by Richard von Busack
OLIVE (Emma Stone) is a high school student in Ojai, population 8,000; her dirty-minded best friend, Rhiannon (Aly Michalka), invites her over for a party, but Olive declines and fibs about having a big date for the weekend. Then Olive spends her weekend in good company: by herself.
There are two kinds of people in Easy A: the ones who know how to amuse themselves, and the ones who look to gossip for their entertainment. Director Will Gluck stages Olive’s weekend alone as a date with an earworm: a montage staged to Natasha Bedingfield’s horrid “Pocketful of Sunshine,” a tune that arrives delivered in her granny’s electronic greeting card.
Olive first fights off the song but eventually succumbs to it. The montage—Olive hanging around, grooming herself and her dog, lolling and reading, is an introduction to Stone. She has a glorious face for comedy, that self-amusement mentioned earlier, an inner merriment, quite wide eyes and a childish softness around the chin. No one apparently notices Olive in a school of glams. And she’s so smart that she’s smart enough to hide how smart she is.
Rhiannon demands details of the dirty weekend Olive spent, and so Olive cooks up a false tale of lost virginity, which spreads over the school at the speed of electronic chat. “That’s the beauty of being a girl in high school: have sex once, and you’re a bimbo,” Olive tells a video diary.
She is studying The Scarlet Letter under the direction of a pleasingly platitudinous English teacher (Thomas Haden Church of Sideways). When a fellow student calls Hester Prynne a slut, Olive replies with an obscenity. In detention, she meets a fellow student named Brandon (Dan Byrd), who is beaten up regularly for being gay. Since Olive’s reputation is shot already, she decides to pretend to have sex with Brandon at a party, so that he can pose as straight.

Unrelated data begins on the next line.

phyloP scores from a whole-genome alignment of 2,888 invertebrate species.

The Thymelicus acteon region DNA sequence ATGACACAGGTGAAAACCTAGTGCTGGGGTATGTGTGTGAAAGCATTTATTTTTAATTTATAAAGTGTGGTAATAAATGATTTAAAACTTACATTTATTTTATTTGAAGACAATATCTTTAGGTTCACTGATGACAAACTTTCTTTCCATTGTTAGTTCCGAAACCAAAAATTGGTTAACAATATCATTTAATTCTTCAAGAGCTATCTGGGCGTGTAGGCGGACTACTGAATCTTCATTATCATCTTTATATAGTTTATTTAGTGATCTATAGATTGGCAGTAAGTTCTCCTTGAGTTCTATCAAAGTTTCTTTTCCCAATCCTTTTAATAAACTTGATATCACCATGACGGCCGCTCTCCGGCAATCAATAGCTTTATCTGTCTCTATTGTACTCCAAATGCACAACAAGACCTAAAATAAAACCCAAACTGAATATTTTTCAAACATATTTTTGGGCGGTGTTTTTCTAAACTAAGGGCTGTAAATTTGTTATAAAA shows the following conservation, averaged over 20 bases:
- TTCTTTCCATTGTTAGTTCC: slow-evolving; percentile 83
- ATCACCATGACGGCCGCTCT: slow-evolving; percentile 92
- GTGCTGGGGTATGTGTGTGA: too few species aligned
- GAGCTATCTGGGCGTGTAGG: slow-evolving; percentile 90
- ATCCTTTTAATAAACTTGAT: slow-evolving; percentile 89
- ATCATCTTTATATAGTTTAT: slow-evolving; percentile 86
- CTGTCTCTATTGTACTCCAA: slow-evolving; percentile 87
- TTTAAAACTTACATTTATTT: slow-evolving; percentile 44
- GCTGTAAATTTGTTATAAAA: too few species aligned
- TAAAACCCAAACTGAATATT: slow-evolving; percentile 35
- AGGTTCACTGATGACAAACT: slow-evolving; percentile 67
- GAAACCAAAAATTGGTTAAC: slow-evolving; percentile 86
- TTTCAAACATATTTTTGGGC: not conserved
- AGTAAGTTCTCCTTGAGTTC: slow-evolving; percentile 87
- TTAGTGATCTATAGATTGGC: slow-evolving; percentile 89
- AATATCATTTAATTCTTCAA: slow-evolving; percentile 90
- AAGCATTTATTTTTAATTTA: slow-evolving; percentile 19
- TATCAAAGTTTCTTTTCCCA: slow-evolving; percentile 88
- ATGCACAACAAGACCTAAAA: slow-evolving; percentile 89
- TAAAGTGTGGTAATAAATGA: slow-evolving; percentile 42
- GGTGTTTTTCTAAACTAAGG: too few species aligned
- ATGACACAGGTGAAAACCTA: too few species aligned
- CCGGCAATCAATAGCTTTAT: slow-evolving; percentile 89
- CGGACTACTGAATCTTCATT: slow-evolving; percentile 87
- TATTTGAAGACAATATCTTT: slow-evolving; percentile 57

By now, Olive is considered the Whore of Babylon, especially to the Cross Your Heart Christian Club at school, led by Marianne (Amanda Bynes, perhaps doing a Sarah Palin imitation). Annoyed by the gossip, Olive decides to wear a scarlet letter A of her own.
Set to (of course) “Bad Reputation,” Olive performs the ur-scene of teen movies, the girl taking scissors to her wardrobe, a la Pretty in Pink. A montage of John Hughes films gets screen-checked, but I liked Easy A’s world better than any of Hughes’ conformist works, despite Gluck’s tendency to shoot the exteriors of Ojai homes with Nancy Meyers–like fussiness.
Easy A is a thoroughly urbane movie; the urbanity is seen best in Olive’s rapport with her parents (Patricia Clarkson and Stanley Tucci). They’re self-amused jokers, always posed next to a bottle of wine, and they’re without helicopter-parenting skills. “I wouldn’t know how to be grounded, any more than you’d know how to ground,” Olive says.
Believe it or don’t, there’s no speech about how Mom and Dad ought to pay more attention to their daughter’s troubles. Clarkson and Tucci are the modern version of the country club types with martinis who played the parents in golden-age screwball comedy. But Clarkson’s enjoyable running gag is all her own—she knows how to gross her daughter out by hinting at her own wild sex life and by purring at her memories.
Screenwriter Bert V. Royal’s gags are almost syncopated—this isn’t relentless joke-joke-joke, as in Easy A’s inferior, Juno. The laughs come with a different kind of rhythm, with the grace of a word to the wise, and the sense on how to emphasize sting at just the right time. One sighs with satisfaction at the smooth manner with which Olive handles Brandon’s confession that he’s gay.
Stone’s endearing way with a quip persists, as when she sees the high school mascot Woodchuck Todd with his costume’s head off: “Oh, my God, the illusion is shattered.” Even the product placement is funny. Easy A is bright enough to come out in favor of personal freedom, instead of just going after the low-hanging fruit of electronic gossipers.
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